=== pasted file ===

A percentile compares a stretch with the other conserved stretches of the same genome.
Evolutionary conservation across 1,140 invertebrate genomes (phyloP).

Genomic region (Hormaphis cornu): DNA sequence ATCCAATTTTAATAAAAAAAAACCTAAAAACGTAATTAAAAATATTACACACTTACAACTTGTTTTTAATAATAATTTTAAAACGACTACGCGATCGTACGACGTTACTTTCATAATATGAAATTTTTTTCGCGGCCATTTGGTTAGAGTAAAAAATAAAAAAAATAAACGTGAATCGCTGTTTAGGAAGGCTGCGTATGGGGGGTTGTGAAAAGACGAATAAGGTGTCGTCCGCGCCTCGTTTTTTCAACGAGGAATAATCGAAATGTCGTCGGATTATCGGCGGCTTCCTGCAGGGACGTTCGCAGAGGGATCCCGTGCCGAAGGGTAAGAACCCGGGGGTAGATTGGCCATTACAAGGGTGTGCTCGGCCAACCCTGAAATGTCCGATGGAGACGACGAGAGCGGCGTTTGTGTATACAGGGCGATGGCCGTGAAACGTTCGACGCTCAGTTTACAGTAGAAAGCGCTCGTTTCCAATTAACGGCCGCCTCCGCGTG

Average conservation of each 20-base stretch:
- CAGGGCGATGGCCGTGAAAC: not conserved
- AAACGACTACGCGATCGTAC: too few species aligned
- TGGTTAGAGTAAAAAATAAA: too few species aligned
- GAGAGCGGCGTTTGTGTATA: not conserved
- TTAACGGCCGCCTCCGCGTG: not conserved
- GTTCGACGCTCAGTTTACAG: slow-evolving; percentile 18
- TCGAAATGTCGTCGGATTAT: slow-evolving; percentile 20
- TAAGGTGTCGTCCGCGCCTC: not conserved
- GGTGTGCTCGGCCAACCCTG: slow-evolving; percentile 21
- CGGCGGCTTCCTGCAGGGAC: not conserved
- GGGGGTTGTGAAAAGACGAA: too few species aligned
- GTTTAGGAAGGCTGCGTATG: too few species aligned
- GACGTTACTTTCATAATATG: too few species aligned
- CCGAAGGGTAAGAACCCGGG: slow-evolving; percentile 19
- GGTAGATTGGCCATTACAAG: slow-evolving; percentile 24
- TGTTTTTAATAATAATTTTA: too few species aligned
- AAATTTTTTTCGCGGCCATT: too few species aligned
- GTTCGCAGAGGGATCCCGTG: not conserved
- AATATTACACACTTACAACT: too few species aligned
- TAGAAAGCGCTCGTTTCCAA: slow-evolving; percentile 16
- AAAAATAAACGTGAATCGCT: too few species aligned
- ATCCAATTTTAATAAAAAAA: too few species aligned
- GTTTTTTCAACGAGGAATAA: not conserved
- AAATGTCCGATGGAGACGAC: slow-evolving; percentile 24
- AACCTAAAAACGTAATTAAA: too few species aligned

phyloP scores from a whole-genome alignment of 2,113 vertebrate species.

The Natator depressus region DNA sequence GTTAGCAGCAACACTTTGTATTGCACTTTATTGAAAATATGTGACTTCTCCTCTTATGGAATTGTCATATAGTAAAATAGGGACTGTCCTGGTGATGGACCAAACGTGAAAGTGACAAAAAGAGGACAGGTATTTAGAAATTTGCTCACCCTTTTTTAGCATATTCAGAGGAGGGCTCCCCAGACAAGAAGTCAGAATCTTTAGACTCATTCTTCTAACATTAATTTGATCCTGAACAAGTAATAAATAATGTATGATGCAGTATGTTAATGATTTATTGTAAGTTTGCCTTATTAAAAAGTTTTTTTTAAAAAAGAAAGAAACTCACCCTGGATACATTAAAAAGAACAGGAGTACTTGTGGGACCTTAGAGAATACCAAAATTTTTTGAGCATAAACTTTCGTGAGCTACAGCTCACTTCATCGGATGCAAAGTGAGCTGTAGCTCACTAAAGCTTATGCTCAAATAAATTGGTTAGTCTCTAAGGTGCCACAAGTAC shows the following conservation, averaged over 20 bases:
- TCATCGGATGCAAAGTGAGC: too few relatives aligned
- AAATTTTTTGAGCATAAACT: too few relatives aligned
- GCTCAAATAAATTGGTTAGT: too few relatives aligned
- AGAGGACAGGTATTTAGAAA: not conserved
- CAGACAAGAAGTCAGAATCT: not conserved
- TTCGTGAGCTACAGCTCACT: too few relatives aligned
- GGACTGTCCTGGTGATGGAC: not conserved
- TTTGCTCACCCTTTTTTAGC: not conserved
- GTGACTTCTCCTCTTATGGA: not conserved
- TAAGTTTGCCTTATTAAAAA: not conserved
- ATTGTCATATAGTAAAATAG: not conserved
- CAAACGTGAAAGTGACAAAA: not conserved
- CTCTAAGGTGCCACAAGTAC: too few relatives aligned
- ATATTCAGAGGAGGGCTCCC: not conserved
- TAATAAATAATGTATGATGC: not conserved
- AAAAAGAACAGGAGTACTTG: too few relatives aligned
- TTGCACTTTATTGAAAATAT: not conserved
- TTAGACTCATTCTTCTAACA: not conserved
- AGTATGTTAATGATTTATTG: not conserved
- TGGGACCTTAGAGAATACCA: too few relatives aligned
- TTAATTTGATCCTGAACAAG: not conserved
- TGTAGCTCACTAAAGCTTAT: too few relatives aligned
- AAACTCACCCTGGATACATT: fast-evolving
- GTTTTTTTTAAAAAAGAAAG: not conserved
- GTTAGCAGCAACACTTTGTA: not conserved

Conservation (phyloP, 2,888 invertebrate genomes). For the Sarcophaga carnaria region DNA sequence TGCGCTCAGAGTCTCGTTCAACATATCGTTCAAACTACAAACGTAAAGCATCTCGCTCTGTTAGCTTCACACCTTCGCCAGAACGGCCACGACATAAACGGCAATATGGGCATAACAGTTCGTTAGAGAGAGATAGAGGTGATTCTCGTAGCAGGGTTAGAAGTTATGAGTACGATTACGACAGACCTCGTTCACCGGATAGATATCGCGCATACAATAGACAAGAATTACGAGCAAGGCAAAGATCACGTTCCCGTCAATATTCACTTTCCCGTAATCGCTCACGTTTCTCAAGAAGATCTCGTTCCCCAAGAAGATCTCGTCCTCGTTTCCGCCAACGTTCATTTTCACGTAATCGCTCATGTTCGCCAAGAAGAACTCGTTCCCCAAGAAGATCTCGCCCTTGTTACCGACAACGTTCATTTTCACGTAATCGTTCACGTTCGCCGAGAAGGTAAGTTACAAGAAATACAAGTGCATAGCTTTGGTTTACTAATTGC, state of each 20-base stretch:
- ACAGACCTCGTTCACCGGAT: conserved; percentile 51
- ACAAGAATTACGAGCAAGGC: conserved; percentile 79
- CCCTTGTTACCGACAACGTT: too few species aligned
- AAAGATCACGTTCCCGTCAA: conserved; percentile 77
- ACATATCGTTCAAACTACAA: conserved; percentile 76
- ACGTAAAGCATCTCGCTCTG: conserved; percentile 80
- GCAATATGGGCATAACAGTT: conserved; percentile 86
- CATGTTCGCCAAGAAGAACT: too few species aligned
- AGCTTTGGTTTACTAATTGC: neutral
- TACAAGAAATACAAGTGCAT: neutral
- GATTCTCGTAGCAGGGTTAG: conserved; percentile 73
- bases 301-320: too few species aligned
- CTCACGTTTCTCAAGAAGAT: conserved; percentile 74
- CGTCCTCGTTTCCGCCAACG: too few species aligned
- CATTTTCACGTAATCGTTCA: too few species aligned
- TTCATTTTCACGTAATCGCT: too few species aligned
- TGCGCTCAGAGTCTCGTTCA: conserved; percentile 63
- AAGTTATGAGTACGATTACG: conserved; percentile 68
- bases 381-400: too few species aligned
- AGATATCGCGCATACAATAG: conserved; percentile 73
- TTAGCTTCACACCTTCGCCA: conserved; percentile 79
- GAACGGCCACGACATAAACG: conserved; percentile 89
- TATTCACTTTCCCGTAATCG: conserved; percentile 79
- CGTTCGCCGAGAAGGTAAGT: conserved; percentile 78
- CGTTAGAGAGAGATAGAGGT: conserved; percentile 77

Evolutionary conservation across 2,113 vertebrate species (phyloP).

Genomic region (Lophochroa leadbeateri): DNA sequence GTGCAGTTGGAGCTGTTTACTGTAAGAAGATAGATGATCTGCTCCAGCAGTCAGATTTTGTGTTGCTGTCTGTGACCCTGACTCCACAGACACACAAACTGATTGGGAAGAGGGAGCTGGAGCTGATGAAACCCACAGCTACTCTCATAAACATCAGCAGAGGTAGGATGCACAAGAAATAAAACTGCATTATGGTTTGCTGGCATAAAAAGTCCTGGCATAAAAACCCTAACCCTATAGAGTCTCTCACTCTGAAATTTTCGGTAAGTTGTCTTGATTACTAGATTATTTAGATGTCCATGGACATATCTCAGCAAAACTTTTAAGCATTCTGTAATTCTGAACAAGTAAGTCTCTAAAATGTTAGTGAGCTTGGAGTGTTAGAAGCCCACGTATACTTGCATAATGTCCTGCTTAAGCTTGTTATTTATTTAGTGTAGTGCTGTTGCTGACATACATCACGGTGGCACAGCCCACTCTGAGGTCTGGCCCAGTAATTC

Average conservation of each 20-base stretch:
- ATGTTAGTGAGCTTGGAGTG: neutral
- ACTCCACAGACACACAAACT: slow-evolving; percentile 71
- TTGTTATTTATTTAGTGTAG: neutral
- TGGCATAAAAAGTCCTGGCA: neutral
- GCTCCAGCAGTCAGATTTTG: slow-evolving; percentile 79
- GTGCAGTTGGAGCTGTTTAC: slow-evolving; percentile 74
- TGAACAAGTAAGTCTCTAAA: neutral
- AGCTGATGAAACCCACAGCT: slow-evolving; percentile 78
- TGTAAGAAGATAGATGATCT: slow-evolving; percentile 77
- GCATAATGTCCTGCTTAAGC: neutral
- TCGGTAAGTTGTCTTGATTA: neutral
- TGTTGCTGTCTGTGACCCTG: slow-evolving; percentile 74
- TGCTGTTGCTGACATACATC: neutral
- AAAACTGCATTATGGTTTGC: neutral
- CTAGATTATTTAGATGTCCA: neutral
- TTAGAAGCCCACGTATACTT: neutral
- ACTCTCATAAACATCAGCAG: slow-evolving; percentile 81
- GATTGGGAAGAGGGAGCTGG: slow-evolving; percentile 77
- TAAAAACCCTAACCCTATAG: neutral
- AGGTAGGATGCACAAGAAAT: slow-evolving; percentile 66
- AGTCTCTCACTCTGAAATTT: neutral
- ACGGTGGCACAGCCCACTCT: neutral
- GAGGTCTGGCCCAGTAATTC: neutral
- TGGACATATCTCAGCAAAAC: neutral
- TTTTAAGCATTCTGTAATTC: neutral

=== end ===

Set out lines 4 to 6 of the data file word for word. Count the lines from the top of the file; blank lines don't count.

Average conservation of each 20-base stretch:
- CAGGGCGATGGCCGTGAAAC: not conserved
- AAACGACTACGCGATCGTAC: too few species aligned